The Economic Problem

For the consumer, AMD's pricing strategy is incredible. For AMD and its shareholders however, the pricing is a bit tough. The Phenom II X4 940 is priced similarly to the Core 2 Quad Q9400, a chip that is 36% smaller than AMD's offering. The Phenom II X4 810 goes up against the Q8300, again, a chip that's 36% smaller. The Phenom II X3 720 is even worse shape; AMD is selling a chip that's 258 mm2 at the same price Intel sells a 82 mm2 chip; that's a 68% smaller die at the same price.

AMD CPU AMD Die Size Competitive Intel CPU Competitive Intel Die Size Intel Size Advantage
AMD Phenom II X4 900 series 258 mm2 Intel Core 2 Quad Q9xxx/Q8xxx 164 mm2 36%
AMD Phenom II X4 800 series 258 mm2 Intel Core 2 Quad Q8xxx 164 mm2 36%
AMD Phenom II X3 700 series 258 mm2 Intel Core 2 Duo E7xxx series 82 mm2 68%

 

AMD in many cases delivers greater performance than the similarly priced Intel CPUs, but not nearly a large enough performance gap to make up for the difference in die size. Again, great for consumers, but potentially painful for AMD in the long run. As yields improve AMD should be able to make more of these cores members of the 900 family, but without a separate, smaller die there will still be economic inefficiencies at the lower end.


The Core 2 Duo E7500, Intel's high-margin competitor to the Phenom II X3 700 series

Index AMD Flirts with DDR3
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  • Griswold - Monday, February 09, 2009 - link

    "We're in the midst of a price war folks, and at a time when the global economy is looking a little shaky this actually works very well for us. Let's recap what's happened."

    That works very well for us until AMD, despite having a good product portfolio (this includes video cards), goes belly up thanks to this worldwide recession (a little shaky? Where have you been the last couple of months!?).And then what? Back to moon prices courtesy of Intel?

    I hope not, but fear the worst. :(
    Reply
  • lplatypus - Monday, February 09, 2009 - link

    Why does the Ph II 940 system use only 4W more than the 810 at load? This is not consistent with TDPs (125W vs 95W). The HEXUS.net review found a 23W difference under load. Is something wrong here? Reply
  • Axloth - Monday, February 09, 2009 - link

    I'd love to see detailed test of impact of cache size per core, because test results in this review are really weird. Something like x4 910 vs x4 810 vs x3 710. Pretty please with sugar on top... Reply
  • ET - Monday, February 09, 2009 - link

    Needs more comprehensive testing, period. The results look really strange sometimes. Not only did the 810 sometimes outperformed the 910 significantly, but the 710 consistently beat the 910 in the gaming tests.

    (So far -- and I haven't read other reviews -- the 710 is looking like a good candidate to replace my aging X2 3800+.)
    Reply
  • RadnorHarkonnen - Monday, February 09, 2009 - link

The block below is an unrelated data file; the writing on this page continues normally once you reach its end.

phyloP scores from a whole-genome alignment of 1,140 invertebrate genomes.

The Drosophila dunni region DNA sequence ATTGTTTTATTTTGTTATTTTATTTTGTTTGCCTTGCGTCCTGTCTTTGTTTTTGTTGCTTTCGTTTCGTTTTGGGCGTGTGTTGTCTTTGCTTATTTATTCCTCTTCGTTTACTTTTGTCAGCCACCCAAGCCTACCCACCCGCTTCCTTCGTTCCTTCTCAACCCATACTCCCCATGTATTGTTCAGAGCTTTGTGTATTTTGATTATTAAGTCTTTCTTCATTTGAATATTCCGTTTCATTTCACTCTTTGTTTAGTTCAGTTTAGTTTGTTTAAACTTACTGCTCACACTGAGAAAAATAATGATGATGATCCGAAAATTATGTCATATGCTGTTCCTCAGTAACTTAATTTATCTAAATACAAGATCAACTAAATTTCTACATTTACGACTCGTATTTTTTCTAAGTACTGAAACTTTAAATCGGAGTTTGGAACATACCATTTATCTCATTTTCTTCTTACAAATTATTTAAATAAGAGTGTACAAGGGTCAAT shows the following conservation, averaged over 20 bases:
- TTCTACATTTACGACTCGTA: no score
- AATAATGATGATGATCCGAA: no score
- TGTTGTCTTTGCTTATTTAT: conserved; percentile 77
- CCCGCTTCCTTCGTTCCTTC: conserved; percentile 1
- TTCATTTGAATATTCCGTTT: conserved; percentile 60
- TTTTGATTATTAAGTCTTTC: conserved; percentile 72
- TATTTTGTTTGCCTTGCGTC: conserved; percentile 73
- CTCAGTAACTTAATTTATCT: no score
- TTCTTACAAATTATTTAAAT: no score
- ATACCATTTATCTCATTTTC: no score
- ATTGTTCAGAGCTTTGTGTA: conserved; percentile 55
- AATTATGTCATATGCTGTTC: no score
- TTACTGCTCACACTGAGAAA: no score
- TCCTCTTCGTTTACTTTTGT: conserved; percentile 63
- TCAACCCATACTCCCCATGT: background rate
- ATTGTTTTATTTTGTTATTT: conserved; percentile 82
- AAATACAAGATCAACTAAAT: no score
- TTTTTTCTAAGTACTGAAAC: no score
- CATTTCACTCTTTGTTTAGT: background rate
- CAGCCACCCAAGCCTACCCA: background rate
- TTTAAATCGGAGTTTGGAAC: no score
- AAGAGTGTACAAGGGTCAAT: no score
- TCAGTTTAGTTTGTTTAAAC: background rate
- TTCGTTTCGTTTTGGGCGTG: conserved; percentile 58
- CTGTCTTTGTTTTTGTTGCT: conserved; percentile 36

From the rumors ive seen in the web, this will be a pretty cheap cpu.

    Myt little brother is crying for My 4800 X2 (he always get free upgrades) with 4Gb DDR2.

    Just one question, With a Stock VID 1.325 to 1.55 isn't that a little bit aggressive (even with good air cooling), for everyday operation ? I was hoping for a OC up to 3.6Ghz in decent voltage. 3.8Ghz Would be very good, but the voltage seems somewhat too large for day-to-day operation.

    Thanks for reading, and replying if you have the time, of course.
    Reply
  • Gary Key - Monday, February 09, 2009 - link

    On our samples, starting around 3.5GHz you really had to ramp the Core VID. 3.6 required about 1.45V in the BIOS, with droop it was around 1.4375V real on this board. If the retail chips follow the 940, then I would say around 1.425V should be realistic for 3.6GHz on the right board. 1.55V is not outside of AMD's spec and is the limit they have found for air cooling. It is about the same limit we have noticed also for the most part, but these chips are designed to take a lot voltage if you keep them properly cooled. Reply
  • RadnorHarkonnen - Monday, February 16, 2009 - link

    I'm already checking prices and availability for this hardware. I'll check the speed bump and the temp bump between 3.5 and 3.6. Thanks for the info Gary. Reply
  • duploxxx - Monday, February 09, 2009 - link

    most run 3.4 ghz already on stock vcore

    @review, you state that there is no performance difference between ddr2-ddr3 but you didn't show anything? Anyhow official statement from AMD is that the ddr3 part bios is not fully ready yet, so I hope you will do a full review later.
    Reply
  • Gary Key - Monday, February 09, 2009 - link

    "@review, you state that there is no performance difference between ddr2-ddr3 but you didn't show anything? Anyhow official statement from AMD is that the ddr3 part bios is not fully ready yet, so I hope you will do a full review later."

    AMD told us a couple of weeks ago to concentrate on performance with the AM2+ boards since the AM3 BIOS releases were immature. I received several BIOS releases last week for our AM3 boards and felt safe enough to display numbers with them in the OC section today.

    We are still testing and will have comparisons up in the near future. That said, we still have a list of requests back to the motherboard companies to fix. For the most part now, the AM3 boards are usable and clock well. I figure another BIOS spin or two and they should be good to go.

    Also, in a best case scenario, AMD had performance improvements of 5% at best in memory bandwidth limited benchmarks with DDR3. Things might change with the 945 hits in a couple of months, but on these processors, there really are not any differences between DDR2 and DDR3 at this point.
    Reply
  • Kaleid - Monday, February 09, 2009 - link

    Power consumption and framerates at the max stable overclock? Reply

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